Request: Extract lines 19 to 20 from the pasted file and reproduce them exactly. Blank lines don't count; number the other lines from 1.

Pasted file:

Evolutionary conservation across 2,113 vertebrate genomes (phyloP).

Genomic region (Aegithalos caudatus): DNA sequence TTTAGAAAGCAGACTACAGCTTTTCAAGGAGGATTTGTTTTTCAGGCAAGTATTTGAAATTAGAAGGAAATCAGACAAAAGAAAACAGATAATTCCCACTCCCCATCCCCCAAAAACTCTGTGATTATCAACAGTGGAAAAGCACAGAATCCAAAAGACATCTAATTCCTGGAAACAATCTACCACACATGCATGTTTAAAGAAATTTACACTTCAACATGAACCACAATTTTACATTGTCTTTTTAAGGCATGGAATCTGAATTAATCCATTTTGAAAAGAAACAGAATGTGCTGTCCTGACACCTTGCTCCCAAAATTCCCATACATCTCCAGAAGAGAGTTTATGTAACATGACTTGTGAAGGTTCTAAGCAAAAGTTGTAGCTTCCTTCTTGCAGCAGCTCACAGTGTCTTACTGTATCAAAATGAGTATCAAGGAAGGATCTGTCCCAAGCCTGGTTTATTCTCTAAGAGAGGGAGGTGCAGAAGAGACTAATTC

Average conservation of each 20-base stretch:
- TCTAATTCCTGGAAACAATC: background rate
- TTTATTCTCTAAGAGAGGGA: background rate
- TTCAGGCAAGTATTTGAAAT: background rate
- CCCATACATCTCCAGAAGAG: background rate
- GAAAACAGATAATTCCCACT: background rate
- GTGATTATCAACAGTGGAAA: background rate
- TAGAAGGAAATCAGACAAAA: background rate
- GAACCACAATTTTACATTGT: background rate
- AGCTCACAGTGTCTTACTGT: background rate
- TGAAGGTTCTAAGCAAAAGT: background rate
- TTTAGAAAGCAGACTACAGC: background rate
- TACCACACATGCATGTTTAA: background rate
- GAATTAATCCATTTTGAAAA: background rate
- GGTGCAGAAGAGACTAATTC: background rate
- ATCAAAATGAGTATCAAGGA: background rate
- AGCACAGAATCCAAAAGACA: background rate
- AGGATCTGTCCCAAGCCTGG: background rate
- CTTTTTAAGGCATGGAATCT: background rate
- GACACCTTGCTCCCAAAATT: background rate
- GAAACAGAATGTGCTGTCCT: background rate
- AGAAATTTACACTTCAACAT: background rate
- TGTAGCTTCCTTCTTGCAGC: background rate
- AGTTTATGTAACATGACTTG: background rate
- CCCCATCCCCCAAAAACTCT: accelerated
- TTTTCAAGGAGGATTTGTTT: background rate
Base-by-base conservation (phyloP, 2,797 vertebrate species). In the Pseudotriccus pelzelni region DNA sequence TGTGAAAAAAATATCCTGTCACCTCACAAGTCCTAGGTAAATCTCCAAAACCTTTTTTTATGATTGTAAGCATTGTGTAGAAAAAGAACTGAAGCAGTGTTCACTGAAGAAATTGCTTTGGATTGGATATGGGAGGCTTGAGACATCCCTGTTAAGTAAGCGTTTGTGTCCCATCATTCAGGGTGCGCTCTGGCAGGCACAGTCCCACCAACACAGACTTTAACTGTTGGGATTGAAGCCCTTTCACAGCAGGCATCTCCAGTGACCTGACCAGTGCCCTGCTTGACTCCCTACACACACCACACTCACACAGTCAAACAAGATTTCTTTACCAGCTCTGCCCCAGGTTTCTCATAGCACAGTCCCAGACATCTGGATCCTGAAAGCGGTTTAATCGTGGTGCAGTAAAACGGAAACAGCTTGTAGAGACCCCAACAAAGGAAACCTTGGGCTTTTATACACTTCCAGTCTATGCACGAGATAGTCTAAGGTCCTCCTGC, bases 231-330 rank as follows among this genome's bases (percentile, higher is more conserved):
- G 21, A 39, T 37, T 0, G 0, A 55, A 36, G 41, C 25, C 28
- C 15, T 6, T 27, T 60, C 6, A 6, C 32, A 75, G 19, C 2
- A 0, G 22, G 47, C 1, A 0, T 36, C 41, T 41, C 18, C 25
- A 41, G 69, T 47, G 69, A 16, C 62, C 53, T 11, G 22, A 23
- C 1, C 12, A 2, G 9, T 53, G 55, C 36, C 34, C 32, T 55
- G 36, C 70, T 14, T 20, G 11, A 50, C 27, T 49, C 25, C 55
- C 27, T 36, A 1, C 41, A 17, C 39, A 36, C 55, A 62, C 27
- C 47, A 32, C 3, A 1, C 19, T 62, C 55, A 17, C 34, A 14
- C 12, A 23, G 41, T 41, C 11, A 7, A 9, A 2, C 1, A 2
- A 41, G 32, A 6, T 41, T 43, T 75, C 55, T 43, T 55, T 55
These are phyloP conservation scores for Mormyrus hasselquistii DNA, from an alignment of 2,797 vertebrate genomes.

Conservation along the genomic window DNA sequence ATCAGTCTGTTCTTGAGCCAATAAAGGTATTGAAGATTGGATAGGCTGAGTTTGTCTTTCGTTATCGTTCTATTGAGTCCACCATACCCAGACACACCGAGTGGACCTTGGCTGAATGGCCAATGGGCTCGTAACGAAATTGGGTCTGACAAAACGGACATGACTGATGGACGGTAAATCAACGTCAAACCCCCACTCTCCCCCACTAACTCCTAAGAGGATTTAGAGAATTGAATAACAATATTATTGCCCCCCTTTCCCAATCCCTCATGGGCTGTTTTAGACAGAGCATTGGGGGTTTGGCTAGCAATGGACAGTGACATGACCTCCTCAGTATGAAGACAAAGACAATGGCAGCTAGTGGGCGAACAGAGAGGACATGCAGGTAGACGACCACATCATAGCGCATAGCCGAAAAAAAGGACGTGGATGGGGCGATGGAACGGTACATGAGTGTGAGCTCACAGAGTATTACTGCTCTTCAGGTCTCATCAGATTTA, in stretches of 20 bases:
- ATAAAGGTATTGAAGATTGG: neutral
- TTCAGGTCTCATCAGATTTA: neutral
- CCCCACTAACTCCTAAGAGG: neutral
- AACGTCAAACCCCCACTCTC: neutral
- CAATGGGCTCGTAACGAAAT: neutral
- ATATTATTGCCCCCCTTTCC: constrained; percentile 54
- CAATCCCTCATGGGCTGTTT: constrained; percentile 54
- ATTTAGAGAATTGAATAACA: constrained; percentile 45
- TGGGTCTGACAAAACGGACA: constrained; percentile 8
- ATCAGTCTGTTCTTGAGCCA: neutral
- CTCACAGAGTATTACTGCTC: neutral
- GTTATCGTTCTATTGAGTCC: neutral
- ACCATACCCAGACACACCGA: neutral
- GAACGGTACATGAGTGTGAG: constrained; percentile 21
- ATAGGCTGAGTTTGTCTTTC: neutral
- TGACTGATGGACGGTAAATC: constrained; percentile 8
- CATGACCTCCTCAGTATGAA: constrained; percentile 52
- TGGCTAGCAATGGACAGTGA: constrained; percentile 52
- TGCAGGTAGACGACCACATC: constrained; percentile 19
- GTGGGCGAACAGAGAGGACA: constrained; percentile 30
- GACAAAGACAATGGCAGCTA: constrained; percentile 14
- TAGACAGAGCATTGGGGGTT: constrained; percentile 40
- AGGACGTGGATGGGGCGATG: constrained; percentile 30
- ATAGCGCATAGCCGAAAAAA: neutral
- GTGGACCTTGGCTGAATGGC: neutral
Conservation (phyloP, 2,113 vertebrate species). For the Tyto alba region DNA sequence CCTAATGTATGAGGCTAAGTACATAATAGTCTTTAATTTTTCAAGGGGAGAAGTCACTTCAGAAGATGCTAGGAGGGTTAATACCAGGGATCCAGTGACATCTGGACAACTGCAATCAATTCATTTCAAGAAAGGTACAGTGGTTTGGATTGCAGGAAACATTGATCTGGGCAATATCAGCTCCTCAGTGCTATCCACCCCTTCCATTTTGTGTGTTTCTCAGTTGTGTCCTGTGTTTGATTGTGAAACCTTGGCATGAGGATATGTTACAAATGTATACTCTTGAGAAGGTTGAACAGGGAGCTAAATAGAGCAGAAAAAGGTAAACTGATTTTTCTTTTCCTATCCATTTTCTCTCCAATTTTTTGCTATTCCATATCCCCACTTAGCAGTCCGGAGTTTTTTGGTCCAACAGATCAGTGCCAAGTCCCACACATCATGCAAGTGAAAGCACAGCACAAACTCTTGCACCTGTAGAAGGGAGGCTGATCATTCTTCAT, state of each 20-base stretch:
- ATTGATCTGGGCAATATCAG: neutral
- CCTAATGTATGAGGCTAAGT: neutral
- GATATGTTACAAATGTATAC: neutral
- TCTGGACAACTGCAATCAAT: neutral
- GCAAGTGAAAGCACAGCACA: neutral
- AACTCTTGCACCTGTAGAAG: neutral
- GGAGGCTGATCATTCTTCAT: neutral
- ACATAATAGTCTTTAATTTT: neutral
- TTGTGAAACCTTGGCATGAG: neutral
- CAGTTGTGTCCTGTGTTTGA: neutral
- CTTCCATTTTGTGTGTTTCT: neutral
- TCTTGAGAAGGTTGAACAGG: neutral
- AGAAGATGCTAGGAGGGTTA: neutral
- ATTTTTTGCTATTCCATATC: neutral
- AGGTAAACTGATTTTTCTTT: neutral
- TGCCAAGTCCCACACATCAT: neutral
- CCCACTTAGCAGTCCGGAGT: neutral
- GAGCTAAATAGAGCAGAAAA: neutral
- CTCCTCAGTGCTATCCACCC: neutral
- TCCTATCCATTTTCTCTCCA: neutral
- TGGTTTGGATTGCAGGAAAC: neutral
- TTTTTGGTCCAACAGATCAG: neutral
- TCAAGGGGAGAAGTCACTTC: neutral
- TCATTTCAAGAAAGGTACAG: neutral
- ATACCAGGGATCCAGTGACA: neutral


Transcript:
- AGCACAGAATCCAAAAGACA: background rate
- AGGATCTGTCCCAAGCCTGG: background rate